What British innovation has had the biggest impact on our lives? And which British discovery is likely to revolutionise the world in the future? A vote on these topics is currently under way as part of the GREAT Campaign. It’s organised by the Science Museum, National Media Museum, Museum of Science and Industry, the National Railway Museum, Royal Academy of Engineering, Royal Society, British Science Association and Engineering UK. Today is the last day to vote and results will be announced tomorrow.
The list of past innovations is really fascinating – some I don’t know so much about, others I can’t even imagine life or society without them. I’ve been pondering what I would vote for all week, and I still can’t decide.
I’m naturally drawn to those in the physics/space/astronomy fields, such as
- Jocelyn Bell-Burnell’s discovery of pulsars;
- the prediction of Hawking radiation from black holes;
- Rutherford’s discovery of the neutron;
- the UCL-designed Photon Detector Assembly for the Hubble Space Telescope;
- the prediction of the existence of anti-matter;
- proving the existence of singularities;
- testing Einstein’s theory of general relativity;
but then what about all those other amazing inventions that I couldn’t imagine living without?! There are a few listed that have played prominent roles in my own career in astronomy instrumentation, such as the development of carbon fibre composites. The topic of my PhD was the application of carbon fibre composites to the manufacture of deformable mirrors for aerospace and astronomy. The text lists mainly sporting applications of these materials, and Britain’s (past) dominance in the building of Formula 1 cars is indeed very cool. But CFC materials are now also heavily used in aerospace, including space-based satellites and instruments for astronomy, and we’re nowhere near the limit of what can be achieved with these versatile materials.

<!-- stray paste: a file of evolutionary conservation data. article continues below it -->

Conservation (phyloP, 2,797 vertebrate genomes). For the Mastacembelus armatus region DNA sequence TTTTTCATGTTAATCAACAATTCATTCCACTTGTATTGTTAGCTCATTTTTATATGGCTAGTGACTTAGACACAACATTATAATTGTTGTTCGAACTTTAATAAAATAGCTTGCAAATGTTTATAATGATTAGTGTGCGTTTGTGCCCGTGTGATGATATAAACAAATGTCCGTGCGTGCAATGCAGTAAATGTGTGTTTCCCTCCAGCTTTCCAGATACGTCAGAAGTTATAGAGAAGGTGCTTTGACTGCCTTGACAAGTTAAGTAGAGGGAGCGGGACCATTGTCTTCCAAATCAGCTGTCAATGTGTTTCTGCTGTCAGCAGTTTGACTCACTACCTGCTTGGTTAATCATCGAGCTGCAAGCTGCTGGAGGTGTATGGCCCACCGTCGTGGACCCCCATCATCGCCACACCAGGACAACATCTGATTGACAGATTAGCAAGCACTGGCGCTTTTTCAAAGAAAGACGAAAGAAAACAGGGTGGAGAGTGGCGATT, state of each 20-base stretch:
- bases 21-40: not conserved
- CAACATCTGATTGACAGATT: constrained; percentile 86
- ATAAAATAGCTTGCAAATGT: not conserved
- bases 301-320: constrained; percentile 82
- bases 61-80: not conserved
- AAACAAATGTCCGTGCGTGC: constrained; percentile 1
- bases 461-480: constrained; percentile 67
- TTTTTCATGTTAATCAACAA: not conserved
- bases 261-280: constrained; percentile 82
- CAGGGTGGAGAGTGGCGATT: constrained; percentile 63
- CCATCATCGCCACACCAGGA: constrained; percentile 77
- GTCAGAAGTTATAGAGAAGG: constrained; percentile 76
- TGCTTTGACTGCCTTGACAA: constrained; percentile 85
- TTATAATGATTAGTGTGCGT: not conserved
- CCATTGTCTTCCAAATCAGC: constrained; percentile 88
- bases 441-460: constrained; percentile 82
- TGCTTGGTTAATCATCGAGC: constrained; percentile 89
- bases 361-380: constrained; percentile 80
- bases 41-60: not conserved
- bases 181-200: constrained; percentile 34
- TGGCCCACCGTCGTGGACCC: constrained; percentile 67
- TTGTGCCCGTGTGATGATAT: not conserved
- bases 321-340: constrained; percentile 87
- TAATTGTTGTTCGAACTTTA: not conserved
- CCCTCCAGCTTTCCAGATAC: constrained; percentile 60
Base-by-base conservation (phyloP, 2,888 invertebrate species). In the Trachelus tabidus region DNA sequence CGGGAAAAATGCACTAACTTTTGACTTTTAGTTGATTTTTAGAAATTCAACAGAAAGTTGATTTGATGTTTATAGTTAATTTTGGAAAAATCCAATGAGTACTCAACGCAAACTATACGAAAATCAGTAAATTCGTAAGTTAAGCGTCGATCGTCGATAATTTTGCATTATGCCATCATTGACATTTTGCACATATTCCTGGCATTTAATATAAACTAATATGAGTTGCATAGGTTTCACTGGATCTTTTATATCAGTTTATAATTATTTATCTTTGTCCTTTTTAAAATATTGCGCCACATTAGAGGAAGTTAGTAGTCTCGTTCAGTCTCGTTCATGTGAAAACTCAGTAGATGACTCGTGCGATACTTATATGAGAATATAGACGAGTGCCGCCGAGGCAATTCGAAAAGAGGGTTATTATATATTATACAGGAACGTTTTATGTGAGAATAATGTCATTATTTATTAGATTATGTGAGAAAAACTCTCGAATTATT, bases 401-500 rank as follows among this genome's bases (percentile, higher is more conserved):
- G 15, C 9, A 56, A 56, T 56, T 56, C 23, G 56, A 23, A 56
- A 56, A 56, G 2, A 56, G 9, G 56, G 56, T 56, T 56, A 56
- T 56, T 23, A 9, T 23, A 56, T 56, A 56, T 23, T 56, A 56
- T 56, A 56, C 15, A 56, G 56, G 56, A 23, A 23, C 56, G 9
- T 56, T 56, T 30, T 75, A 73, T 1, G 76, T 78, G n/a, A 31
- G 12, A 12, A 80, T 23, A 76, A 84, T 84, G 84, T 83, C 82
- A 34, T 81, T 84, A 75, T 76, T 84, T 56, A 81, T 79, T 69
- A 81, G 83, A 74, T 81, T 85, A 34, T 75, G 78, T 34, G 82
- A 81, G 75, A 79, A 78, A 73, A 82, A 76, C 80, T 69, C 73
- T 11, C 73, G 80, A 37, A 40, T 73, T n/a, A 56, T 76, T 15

During my PhD again I made extensive use of finite element analysis, and I didn’t even know that the development of the finite element method came out of a British university, Swansea. Engineering without FEA is these days unthinkable, and the method is now routinely applied to very complex problems, from mechanical engineering to biomedical modelling.
And then I haven’t even considered all the biomedical discoveries and innovations! The structure of DNA, the discovery of the ATP enzyme, hip replacements, the first randomised controlled trials, and early work in the development of three major medical scanning techniques – ultrasound, computerised tomography and magnetic resonance imaging.
Finally near the bottom of the list is the one that possibly blows everything else out of the water: the World Wide Web. And it’s not even currently listed in the top 5!.Maybe I’m not enough of a car fan, but those who pick the design of the Mini out of this amazing list of discoveries are Missing a Point – just saying. One more day to vote! I really have to make up my mind now.